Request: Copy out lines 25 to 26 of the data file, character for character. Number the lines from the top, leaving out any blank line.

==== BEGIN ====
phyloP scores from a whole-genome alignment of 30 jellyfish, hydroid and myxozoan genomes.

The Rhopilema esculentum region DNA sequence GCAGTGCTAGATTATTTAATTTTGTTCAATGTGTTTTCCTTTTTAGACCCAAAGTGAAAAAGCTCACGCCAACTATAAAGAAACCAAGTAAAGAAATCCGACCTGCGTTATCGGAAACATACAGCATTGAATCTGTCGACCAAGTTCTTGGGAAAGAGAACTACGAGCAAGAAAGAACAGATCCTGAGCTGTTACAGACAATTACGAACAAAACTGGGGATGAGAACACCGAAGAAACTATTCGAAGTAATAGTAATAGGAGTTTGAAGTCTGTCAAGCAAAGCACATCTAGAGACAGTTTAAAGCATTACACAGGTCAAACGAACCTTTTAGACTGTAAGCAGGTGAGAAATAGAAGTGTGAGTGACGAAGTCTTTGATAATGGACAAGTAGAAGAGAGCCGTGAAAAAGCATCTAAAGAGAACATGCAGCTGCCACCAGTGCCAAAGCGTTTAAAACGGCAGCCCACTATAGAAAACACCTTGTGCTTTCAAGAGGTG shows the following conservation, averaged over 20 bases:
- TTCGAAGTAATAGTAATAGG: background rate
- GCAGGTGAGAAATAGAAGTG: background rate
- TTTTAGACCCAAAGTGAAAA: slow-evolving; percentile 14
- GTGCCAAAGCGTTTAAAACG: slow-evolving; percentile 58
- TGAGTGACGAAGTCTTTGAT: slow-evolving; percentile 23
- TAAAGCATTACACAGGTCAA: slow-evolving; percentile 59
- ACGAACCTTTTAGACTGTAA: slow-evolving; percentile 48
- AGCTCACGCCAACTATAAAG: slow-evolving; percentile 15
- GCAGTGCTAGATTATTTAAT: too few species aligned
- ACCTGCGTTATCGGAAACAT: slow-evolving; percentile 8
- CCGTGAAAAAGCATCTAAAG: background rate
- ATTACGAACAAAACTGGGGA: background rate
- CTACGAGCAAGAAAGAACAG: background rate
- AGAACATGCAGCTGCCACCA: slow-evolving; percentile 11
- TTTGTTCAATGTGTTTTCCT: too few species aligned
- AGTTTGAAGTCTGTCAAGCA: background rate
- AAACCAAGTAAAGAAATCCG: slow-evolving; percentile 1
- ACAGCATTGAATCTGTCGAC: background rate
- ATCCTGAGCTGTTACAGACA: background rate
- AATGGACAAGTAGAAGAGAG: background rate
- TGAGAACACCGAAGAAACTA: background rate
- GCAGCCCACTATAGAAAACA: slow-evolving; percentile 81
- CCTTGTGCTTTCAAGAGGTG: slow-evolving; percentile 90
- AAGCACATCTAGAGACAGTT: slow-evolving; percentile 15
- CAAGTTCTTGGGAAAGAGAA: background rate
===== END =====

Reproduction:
- CCTTGTGCTTTCAAGAGGTG: slow-evolving; percentile 90
- AAGCACATCTAGAGACAGTT: slow-evolving; percentile 15